I need to do some more sorting out and decluttering of my life.  Winter is not ideal for attending to things outside but getting the inside of the house tidy is achievable.  I think the winter blues sapped my strength for a while but hopefully now I have 8 - 10 weeks to concentrate on sorting out old clothes, relining drawers, taking stock of what I have and how much I need to keep.  My grandson took home a Pasta Maker today to experiment with while he is on a two week break from school, my grand daughter took home some beads to make bracelets, it is good to see stuff going out the door to somewhere where it can be put to good use. Sadly they did not want my many vases, bowls and 27 spare coffee mugs!  But here is time to sort and deliver some of my excess to charity shops.

I have always kept in touch with a lot of people. I guess it is God's purpose for my life in a way, to be a reliable friend.  That is the root of the pastoral care I do in church and my involvement with the groups and organizations I belong to.  I feel sorry for people who because of their family or working life have not been able to make friends as I have. I realise that all have not had the same opportunities.  But some have also closed people out, which is why for some of the ones I visit in the nursing homes the families do not appear to care, or maybe choose not to use their time to come to visit.  This seems so sad, but may be just a side effect of our way of life.  But as I have the time to spend with them now I can in a way make up for that and in doing so pay forward some of the help and support that I have experienced in my life.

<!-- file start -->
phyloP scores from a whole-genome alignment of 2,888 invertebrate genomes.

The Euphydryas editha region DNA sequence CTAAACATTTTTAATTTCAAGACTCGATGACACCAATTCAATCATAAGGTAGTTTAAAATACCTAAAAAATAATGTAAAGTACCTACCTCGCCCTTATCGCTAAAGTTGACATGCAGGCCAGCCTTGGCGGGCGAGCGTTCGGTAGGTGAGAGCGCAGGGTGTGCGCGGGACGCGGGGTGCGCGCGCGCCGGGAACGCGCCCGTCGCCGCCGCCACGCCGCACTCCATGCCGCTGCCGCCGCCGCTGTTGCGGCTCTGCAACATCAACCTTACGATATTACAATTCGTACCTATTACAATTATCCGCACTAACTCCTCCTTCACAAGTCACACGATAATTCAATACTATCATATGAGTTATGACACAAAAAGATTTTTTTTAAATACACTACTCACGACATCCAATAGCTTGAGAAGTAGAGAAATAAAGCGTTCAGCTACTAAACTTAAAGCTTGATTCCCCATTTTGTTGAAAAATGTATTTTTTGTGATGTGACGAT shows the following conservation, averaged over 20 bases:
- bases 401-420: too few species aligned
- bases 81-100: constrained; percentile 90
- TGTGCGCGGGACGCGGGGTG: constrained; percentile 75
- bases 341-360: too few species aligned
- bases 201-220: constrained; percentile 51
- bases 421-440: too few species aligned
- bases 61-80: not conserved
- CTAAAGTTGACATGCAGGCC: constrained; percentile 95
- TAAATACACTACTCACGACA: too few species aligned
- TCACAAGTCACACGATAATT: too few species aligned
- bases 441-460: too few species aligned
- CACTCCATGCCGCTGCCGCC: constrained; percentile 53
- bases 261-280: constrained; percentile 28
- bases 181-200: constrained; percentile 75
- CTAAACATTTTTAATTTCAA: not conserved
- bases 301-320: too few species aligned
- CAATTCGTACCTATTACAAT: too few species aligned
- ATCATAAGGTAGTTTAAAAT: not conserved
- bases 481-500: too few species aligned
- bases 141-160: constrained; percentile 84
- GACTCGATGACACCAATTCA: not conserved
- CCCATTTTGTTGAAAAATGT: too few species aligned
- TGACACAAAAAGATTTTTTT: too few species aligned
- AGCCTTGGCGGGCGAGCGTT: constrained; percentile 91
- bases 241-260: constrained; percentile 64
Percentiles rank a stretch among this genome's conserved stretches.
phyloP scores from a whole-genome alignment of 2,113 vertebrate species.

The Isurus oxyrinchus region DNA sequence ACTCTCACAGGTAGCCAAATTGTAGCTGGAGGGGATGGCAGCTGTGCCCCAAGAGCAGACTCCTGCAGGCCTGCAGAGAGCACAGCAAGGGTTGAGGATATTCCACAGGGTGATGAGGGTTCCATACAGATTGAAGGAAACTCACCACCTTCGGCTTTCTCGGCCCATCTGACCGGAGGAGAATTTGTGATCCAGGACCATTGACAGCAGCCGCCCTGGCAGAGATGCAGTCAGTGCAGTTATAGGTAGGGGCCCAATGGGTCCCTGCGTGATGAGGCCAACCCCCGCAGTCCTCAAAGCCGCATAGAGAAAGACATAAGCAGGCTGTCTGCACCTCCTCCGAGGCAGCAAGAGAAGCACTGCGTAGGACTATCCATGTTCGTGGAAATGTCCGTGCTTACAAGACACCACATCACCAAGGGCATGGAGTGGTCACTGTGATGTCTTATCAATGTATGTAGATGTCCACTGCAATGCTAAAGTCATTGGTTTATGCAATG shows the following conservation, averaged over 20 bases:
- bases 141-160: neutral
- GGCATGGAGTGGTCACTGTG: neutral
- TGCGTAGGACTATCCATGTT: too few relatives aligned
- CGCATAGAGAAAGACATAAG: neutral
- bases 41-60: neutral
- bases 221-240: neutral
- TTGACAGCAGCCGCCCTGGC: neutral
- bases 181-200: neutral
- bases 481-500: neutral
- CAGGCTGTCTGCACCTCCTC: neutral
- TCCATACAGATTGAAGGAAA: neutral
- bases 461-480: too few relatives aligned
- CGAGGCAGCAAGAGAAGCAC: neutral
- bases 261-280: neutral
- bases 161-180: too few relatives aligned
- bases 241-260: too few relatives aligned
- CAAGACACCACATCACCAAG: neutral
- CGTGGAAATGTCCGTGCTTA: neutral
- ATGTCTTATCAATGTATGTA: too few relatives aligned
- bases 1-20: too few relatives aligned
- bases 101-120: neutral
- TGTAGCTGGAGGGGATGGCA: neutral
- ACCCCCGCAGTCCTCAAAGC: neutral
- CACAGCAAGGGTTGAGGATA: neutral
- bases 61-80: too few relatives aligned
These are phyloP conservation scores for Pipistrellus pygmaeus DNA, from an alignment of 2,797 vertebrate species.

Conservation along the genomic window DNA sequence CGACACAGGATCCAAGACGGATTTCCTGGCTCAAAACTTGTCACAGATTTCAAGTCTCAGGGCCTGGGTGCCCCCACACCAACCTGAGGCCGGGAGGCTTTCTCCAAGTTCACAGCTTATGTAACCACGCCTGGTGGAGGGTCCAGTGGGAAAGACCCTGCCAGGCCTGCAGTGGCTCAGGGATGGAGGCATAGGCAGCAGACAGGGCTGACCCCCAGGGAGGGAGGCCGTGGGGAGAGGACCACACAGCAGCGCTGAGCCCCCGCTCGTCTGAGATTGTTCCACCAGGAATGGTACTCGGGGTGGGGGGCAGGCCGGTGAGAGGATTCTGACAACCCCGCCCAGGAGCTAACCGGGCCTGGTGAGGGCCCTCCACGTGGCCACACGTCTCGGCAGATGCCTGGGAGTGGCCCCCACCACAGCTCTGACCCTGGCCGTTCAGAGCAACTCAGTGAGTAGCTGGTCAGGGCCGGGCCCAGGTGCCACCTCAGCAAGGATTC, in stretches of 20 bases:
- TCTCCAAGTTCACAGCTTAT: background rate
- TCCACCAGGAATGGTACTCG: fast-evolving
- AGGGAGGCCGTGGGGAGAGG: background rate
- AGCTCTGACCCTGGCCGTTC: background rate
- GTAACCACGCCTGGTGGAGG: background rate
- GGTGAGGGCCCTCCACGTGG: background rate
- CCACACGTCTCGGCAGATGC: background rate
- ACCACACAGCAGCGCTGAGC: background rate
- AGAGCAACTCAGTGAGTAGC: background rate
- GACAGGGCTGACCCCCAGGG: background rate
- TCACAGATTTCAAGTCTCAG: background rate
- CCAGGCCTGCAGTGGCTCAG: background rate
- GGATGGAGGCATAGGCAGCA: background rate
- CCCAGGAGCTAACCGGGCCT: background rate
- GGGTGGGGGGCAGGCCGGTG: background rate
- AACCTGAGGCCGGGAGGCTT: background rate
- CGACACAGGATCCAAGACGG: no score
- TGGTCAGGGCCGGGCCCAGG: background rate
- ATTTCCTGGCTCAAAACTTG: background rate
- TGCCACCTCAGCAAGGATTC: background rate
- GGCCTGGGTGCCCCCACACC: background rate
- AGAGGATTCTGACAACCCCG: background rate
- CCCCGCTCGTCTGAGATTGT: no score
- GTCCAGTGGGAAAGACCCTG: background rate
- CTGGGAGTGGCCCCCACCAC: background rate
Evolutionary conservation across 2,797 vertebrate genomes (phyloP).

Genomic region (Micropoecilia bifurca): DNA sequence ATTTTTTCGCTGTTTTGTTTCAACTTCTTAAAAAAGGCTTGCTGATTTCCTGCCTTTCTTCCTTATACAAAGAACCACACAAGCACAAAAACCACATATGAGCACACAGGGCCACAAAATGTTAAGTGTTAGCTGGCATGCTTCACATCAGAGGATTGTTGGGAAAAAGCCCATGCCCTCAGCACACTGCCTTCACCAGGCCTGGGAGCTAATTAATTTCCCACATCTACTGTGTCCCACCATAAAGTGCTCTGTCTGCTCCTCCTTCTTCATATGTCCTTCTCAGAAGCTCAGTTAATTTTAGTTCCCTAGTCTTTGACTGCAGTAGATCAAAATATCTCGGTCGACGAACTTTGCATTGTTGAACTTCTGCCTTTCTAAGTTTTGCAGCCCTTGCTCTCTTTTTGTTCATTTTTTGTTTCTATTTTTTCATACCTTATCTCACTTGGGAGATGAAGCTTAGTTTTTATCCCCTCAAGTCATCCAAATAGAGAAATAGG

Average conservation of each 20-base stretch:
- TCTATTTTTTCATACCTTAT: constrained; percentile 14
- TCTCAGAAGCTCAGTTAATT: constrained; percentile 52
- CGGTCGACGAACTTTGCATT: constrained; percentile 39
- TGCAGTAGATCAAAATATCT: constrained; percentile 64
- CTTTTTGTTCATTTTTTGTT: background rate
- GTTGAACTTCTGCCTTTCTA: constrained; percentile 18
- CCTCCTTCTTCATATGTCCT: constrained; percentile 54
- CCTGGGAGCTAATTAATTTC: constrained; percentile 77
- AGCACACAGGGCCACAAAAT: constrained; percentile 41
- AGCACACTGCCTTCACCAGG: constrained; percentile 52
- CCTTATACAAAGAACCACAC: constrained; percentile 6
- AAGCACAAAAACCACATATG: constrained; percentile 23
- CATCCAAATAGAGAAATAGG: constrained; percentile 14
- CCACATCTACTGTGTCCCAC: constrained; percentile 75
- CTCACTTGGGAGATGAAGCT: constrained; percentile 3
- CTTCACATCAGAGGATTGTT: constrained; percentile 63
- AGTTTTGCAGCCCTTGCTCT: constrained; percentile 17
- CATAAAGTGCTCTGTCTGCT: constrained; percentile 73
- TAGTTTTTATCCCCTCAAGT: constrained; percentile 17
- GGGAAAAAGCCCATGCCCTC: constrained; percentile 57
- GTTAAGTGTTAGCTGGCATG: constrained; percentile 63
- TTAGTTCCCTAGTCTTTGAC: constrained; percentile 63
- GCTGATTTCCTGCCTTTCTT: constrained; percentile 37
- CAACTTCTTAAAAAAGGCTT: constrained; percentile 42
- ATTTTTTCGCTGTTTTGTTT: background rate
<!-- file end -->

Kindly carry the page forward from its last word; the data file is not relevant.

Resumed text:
I know a lot of this seems vague but I seem to have embarked on another phase in my life, of endeavoring to live in the present and live as well as I can without too much expectation of life.

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Comment by only1sue on July 10, 2016 at 6:39pm

Jim, it is the only way to live for me now to live in the present.  None of us know how much time we have ahead of us at our age but if we can find something special in every day then it is a life worth living.  I can be pessimistic some days, particularly when it is cold, dark, windy and wet, but I know that just spoils the day for me so maintaining as much as possible an attitude of gratitude makes for more good days.

Comment by Jim on July 9, 2016 at 5:56am

Thanks for a very nice summary of where you are at.  You seem to have arrived at a peaceful acceptance of your husband's death and are moving on with your life.  That's healthy and I applaud you for it.  My wife died 11 months ago.  I still have a "meltdown" every so often, especially when I think of her which can be often.  My main distractions so far has been preparation to sell my house.  This involved downsizing from a 3-4 bedroom house tho a one bedroom facility at a Retirement Community.  Am hoping to live closer to my son and his wife. I say, "meltdown," but maybe its also due to an emotional fragility I am  at  cause I also cry when I sometimes finish a FaceTime conversation with my sons, or when I think of how wonderful and supportive they have been since their Mom died.   I have gotten to know my two sons more and more with each passing conversation.  We never had such a close relationship when their mother was alive.  They've been a blessing to me.  I like your closing remark here, viz., to live in the present without too much expectation...  James.